Binge Fringe Magazine

REVIEW: Losing the Plot, Fruit Bowl Theatre Company, EdFringe 2023 ★★☆☆☆

Taking a playwriting twist on the ‘Battle of the Bands’ trope in coming-of-age stories, Fruit Bowl Theatre Company offer up some great nostalgic tunes and a lively character-driven story in their jukebox musical Losing the Plot. Following a bunch of young playwrights who band together to compete for a playwriting prize with an all new show concept. Cheekily meta, this was genuinely a pleasant experience to start off the day. However, the piece as a musical fails to have a sense of resonance and wholeness, leaving the takeaway moment feeling shallow. The characters are a little too one-dimensional, the story and music not fantastically integrated, and the musical performances too quiet. Should the story be reworked and the characters filled in, this piece could pull off its ambitious aims.

Writer Eric Little finds a poster advertising a playwriting competition and hires out a village hall to fill with his friends (and enemies?) to help put the whole thing together. The fact that this is taking place in a village hall isn’t explained until right at the end, nor are the circumstances which brought this group of unlikely pals together. Amongst Eric’s crew are couple Evelyn and Angie, theatre kid and science geek, as well as some more ostentatious characters too. David Bowie stan and space-obsessed Stella rocks moon boots and Bowie merch and at every turn suggests they make the show a little more sci-fi. Opera singer and conductor Camilla wants to bring that operatic edge, and emo girl Scarlet wants to bring an element of rock chic to the piece. Beyond Angie and Evelyn’s relationship, the other characters remain a little too one-dimensional to connect with, with only their obsessions on show. The lack of connection between the group leaves the stakes feeling low, and the performances a little too on-the-nose.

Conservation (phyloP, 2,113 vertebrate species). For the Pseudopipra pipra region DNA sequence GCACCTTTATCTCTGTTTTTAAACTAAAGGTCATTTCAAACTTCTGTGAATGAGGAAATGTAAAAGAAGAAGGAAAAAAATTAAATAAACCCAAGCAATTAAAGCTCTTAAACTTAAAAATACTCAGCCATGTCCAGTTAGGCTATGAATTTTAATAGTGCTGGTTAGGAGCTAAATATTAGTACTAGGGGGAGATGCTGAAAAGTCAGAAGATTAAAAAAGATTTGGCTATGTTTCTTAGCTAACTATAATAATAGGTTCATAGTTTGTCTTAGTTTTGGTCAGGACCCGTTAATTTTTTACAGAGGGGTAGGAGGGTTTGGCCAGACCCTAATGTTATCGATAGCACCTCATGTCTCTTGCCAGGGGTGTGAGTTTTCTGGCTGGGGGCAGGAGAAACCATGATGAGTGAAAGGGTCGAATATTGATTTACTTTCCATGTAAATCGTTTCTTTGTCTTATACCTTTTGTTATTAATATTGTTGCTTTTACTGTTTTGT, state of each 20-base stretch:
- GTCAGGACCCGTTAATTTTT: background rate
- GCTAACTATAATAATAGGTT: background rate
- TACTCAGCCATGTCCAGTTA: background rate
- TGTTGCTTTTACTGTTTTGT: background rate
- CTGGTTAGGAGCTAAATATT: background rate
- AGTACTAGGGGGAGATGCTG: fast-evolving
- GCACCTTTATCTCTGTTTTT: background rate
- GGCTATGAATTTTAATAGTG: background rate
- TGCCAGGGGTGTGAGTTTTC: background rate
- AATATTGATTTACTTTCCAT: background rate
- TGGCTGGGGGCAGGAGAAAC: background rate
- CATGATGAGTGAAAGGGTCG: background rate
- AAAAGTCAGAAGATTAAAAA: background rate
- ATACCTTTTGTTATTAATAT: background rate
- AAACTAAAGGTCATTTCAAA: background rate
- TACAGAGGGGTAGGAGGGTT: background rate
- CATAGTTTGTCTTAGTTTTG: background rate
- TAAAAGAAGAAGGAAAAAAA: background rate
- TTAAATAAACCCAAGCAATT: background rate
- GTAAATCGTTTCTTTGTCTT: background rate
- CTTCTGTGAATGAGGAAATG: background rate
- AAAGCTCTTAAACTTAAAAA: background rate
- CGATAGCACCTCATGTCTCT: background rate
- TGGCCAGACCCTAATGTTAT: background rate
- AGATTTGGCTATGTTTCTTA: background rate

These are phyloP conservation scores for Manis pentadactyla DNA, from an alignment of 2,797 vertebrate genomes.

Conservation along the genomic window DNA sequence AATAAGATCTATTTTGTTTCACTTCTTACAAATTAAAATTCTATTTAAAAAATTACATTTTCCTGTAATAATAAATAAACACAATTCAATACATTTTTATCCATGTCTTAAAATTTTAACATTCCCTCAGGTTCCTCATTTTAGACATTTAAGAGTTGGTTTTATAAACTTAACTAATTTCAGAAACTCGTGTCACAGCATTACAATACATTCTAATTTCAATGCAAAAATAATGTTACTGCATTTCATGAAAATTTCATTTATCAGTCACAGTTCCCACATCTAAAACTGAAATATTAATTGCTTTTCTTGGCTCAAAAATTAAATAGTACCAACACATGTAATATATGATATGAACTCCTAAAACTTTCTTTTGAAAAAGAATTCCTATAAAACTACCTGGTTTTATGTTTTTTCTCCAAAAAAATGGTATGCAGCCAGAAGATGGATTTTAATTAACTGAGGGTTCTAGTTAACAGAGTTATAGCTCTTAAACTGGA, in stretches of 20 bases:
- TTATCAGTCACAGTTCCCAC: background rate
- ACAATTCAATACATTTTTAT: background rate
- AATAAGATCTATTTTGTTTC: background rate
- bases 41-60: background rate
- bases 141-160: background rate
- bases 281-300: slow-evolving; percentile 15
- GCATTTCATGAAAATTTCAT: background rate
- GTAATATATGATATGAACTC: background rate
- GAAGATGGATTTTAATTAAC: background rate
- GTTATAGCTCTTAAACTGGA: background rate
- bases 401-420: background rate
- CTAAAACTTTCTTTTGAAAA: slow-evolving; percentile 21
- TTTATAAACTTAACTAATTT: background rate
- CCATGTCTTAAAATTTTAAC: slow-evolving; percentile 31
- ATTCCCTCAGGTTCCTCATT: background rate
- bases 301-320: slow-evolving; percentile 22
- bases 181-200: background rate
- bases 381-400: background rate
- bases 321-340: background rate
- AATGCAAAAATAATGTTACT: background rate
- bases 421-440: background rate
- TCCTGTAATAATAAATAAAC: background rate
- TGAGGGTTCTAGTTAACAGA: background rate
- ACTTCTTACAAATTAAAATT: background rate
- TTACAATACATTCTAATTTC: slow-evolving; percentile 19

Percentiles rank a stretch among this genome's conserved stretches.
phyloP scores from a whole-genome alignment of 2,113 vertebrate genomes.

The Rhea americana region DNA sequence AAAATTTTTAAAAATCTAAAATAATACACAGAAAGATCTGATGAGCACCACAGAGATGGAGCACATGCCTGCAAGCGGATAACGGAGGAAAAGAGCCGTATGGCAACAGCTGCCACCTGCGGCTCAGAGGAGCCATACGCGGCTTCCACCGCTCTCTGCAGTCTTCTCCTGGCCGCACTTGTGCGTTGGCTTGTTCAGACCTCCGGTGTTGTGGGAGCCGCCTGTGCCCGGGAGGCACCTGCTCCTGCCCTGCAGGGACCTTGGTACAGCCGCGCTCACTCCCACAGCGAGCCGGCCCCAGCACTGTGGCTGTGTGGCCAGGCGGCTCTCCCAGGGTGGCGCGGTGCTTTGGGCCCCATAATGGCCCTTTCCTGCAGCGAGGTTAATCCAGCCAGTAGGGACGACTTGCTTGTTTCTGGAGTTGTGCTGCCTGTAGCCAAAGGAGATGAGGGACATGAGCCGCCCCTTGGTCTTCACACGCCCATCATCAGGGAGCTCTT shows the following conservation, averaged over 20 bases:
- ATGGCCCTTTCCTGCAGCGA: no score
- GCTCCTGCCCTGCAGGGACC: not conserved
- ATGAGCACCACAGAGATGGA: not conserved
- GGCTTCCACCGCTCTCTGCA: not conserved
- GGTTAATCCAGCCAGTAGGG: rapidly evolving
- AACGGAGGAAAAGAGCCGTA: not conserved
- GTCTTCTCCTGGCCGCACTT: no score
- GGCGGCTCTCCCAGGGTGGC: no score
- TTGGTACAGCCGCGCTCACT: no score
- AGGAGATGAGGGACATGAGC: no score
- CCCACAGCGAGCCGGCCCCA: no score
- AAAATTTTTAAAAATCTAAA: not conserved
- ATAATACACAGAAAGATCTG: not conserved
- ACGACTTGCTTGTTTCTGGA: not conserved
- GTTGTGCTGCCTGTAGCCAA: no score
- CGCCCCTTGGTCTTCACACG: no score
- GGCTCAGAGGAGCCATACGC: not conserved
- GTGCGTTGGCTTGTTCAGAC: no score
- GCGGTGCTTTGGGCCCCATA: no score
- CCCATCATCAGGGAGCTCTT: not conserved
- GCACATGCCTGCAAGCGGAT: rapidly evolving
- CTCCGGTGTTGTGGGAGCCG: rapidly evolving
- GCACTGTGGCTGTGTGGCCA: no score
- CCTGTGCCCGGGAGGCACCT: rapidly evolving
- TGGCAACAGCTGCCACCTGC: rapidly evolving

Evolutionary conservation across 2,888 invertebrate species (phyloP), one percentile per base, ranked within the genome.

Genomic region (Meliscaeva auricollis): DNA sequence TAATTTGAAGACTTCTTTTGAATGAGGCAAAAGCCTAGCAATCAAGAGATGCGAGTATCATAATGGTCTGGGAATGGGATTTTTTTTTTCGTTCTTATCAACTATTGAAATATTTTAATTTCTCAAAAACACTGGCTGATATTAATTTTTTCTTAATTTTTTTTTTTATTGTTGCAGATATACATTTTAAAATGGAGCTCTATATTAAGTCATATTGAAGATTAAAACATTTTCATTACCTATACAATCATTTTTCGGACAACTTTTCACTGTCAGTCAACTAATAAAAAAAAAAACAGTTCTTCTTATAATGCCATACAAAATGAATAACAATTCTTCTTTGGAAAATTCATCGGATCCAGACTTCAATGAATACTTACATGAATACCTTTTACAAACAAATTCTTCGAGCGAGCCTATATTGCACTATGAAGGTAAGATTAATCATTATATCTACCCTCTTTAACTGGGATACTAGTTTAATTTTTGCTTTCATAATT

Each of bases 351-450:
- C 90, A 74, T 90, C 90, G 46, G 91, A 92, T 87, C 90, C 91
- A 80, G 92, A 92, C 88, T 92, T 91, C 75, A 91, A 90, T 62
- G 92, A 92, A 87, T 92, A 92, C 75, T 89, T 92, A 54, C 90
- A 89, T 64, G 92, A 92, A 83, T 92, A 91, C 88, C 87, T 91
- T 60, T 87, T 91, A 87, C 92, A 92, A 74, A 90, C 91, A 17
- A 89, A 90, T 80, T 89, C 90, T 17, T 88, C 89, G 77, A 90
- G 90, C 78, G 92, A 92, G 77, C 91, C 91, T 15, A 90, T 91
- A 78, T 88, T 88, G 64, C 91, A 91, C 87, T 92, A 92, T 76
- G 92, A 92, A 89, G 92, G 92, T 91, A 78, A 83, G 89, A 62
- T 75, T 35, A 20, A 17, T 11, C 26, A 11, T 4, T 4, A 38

The show’s stand-in for a villain, Beck, is creating a rival show of her own, and it soon becomes clear that her and Angie have unfinished business to attend to. The central love triangle doesn’t really establish what left Angie and Beck apart in the first place, but does well to attend to how Evelyn reduces Angie’s personality in her dominating presence. A little bit more nuance could be added here to make sure we feel a greater connection to what’s happened, and as with everyone else we don’t really ever get enough context about who is here and why to make it mean something deeper to us. This rings true with the central character with Eric, who dithers in importance to the plot once the eclectic bunch of faces are introduced. It seems strange that with a relatively strong Queer relationship centring the piece, Eric is still punted as the main character, who doesn’t really have a solid character arc.

One thing that would instantly improve this piece is projection. Performing to a thrust stage, I was sat in one of the side wings and virtually heard nothing of some of the singers’ voices. The actor playing Camilla has the strongest voice of the bunch, and this is used to their advantage at several dramatic intervals. The piece plays around with what precisely a jukebox musical is – to be classed as a musical the songs need to be story moments in their own right rather than embellishments to the plot. I would say this is true of some of the numbers and not others. This isn’t strictly a bad thing, and generally the song choices were well received and slotted into the show’s tone and texture without issue.

Fruit Bowl have done a great job in their queer representation, validating and affirming the queer sexualities of some of the characters with ease. It’s a lovely thing to see from a young and forthright company. They should be super pleased with themselves that they’ve put this show on and brought it to the Fringe, I think they need a little more time to cut their teeth as artists and performers to create a show that works more fluidly. I hope I get to see more work from them in the future.

Recommended Drink: Take the company’s namesake and grab a juicy fruit cocktail for this one – something tangy, zingy, and fresh.

You can catch Losing the Plot until August 19th at TheSpace @ Niddry St – Lower Theatre at 09:55. Tickets are available through the EdFringe Box Office.

Jake Mace

Our Lead Editor & Edinburgh Editor. Jake loves putting together reviews that try to heat-seek the essence of everything they watch. They are interested in New Writing, Literary Adaptations, Musicals, Cabaret, and Stand-Up. Jake aims to cover themes like Class, Nationality, Identity, Queerness, and AI/Automation.

Festivals: EdFringe (2018-2023), Brighton Fringe (2019), Paris Fringe (2020), VAULT Festival (2023), Prague Fringe (2023-24), Dundee Fringe (2023)
Pronouns: They/Them
Contact: jake@bingefringe.com